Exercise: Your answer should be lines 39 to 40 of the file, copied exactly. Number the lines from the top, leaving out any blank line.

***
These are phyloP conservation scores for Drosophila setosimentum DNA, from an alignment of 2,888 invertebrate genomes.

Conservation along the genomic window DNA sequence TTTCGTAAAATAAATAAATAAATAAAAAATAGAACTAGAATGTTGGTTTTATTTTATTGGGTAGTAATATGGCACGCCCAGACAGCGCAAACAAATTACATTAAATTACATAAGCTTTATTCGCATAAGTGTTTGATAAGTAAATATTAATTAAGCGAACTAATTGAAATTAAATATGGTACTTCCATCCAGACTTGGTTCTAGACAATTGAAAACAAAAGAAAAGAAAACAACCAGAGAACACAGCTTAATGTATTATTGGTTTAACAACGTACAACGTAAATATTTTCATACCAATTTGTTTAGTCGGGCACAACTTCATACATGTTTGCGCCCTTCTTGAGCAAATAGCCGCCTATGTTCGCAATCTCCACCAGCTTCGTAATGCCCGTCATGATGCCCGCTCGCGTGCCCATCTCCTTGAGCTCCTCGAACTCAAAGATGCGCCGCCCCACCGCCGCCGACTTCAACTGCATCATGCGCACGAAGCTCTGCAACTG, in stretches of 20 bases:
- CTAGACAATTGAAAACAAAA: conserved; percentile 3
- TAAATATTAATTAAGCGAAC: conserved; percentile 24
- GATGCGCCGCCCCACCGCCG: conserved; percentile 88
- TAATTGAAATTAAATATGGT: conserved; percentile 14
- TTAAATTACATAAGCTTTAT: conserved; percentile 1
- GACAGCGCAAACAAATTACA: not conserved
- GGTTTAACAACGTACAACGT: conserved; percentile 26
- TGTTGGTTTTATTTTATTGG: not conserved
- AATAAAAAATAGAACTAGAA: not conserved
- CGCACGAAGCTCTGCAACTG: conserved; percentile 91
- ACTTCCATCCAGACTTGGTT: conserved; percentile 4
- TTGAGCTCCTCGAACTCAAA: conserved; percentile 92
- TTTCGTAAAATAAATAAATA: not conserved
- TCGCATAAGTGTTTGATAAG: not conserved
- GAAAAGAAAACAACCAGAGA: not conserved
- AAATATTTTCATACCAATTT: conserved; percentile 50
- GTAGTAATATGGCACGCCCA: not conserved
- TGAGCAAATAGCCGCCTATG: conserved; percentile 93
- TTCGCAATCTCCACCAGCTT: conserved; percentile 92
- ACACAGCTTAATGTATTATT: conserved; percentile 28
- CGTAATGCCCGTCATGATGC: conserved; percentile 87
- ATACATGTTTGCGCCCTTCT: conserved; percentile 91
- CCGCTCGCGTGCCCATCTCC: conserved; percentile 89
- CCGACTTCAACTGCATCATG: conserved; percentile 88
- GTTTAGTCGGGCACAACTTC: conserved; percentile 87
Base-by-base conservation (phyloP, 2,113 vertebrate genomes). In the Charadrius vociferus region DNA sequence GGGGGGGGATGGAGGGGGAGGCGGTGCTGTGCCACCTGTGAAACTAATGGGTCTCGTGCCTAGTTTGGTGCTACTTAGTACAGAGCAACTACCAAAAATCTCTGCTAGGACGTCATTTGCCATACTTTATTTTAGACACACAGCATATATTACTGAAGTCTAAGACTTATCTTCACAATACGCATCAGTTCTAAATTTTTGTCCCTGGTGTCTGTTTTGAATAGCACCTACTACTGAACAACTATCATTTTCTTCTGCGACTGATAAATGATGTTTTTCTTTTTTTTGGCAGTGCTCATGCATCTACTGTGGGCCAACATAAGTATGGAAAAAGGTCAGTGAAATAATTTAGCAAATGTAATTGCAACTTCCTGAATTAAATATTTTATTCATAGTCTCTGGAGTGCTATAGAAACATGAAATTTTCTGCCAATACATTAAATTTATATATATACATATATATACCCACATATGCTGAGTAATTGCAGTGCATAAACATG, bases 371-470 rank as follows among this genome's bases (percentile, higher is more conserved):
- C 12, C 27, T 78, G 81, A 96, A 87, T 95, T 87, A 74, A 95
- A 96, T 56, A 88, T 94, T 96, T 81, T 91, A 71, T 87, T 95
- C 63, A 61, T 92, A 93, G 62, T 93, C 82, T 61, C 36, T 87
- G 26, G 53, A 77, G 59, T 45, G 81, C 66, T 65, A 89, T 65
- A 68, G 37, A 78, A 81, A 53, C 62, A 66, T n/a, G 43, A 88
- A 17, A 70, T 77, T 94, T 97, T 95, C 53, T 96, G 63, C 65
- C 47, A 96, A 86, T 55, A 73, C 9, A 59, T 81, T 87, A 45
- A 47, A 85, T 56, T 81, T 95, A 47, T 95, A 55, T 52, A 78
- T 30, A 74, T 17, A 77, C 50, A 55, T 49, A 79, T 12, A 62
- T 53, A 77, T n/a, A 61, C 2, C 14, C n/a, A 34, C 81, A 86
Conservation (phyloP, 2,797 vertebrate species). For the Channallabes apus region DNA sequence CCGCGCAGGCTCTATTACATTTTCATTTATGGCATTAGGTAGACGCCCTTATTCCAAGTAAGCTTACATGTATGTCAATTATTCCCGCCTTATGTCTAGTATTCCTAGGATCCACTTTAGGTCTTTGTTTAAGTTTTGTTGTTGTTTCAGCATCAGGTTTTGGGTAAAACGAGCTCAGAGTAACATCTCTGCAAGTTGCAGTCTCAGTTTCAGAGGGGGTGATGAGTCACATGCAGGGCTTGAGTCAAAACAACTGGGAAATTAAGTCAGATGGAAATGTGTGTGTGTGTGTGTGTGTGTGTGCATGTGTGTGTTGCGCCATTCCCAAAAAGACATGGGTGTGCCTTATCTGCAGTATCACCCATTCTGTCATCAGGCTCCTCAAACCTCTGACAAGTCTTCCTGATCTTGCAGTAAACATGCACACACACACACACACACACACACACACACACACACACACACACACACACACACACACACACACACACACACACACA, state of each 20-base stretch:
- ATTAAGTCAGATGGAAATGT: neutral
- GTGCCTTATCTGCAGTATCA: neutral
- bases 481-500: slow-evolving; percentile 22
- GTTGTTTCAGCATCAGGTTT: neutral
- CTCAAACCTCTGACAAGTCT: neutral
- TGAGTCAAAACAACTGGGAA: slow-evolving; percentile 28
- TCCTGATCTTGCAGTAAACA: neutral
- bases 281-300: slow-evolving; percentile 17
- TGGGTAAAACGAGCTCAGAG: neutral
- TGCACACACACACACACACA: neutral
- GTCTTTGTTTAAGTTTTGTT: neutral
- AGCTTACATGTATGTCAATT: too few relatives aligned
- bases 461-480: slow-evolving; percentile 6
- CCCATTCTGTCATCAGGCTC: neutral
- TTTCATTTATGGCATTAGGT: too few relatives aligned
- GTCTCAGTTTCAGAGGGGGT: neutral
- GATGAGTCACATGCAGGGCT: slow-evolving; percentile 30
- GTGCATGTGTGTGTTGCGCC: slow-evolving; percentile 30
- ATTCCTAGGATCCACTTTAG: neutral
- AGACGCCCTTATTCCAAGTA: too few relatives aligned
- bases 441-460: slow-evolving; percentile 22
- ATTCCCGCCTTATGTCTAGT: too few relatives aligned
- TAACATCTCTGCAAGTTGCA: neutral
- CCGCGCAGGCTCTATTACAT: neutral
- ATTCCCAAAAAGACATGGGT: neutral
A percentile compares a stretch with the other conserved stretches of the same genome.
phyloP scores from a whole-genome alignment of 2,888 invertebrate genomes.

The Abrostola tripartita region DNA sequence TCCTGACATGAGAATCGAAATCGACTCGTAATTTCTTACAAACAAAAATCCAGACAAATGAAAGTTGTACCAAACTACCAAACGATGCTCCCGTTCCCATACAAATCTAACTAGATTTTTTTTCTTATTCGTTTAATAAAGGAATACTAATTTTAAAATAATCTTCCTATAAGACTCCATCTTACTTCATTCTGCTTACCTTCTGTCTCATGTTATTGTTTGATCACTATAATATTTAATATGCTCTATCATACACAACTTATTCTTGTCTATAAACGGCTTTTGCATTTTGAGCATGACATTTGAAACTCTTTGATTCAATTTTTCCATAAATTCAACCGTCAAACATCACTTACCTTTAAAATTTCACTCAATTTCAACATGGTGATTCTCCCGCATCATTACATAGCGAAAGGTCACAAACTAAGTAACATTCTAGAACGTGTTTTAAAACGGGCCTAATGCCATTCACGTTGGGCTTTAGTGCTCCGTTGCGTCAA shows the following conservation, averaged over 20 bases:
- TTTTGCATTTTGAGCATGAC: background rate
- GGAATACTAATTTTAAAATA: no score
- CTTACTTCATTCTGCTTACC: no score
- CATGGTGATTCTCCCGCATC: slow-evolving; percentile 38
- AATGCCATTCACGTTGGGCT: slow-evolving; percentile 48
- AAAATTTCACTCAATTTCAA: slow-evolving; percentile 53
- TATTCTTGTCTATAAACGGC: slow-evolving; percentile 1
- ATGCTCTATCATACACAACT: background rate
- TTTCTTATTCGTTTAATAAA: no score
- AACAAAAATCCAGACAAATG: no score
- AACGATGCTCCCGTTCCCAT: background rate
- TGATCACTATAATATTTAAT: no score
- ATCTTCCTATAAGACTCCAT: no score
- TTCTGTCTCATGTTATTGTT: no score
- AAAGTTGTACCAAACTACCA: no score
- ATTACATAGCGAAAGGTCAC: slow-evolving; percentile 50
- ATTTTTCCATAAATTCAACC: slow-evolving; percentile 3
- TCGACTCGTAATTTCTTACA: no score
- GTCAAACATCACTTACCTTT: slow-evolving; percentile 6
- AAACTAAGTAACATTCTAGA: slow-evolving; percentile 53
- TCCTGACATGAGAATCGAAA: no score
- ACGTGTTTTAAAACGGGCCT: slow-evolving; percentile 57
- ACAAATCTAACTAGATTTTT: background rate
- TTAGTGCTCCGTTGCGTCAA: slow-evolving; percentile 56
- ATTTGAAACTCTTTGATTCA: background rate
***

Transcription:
Conservation (phyloP, 2,797 vertebrate species). For the Channallabes apus region DNA sequence CCGCGCAGGCTCTATTACATTTTCATTTATGGCATTAGGTAGACGCCCTTATTCCAAGTAAGCTTACATGTATGTCAATTATTCCCGCCTTATGTCTAGTATTCCTAGGATCCACTTTAGGTCTTTGTTTAAGTTTTGTTGTTGTTTCAGCATCAGGTTTTGGGTAAAACGAGCTCAGAGTAACATCTCTGCAAGTTGCAGTCTCAGTTTCAGAGGGGGTGATGAGTCACATGCAGGGCTTGAGTCAAAACAACTGGGAAATTAAGTCAGATGGAAATGTGTGTGTGTGTGTGTGTGTGTGTGCATGTGTGTGTTGCGCCATTCCCAAAAAGACATGGGTGTGCCTTATCTGCAGTATCACCCATTCTGTCATCAGGCTCCTCAAACCTCTGACAAGTCTTCCTGATCTTGCAGTAAACATGCACACACACACACACACACACACACACACACACACACACACACACACACACACACACACACACACACACACACACACA, state of each 20-base stretch:
- ATTAAGTCAGATGGAAATGT: neutral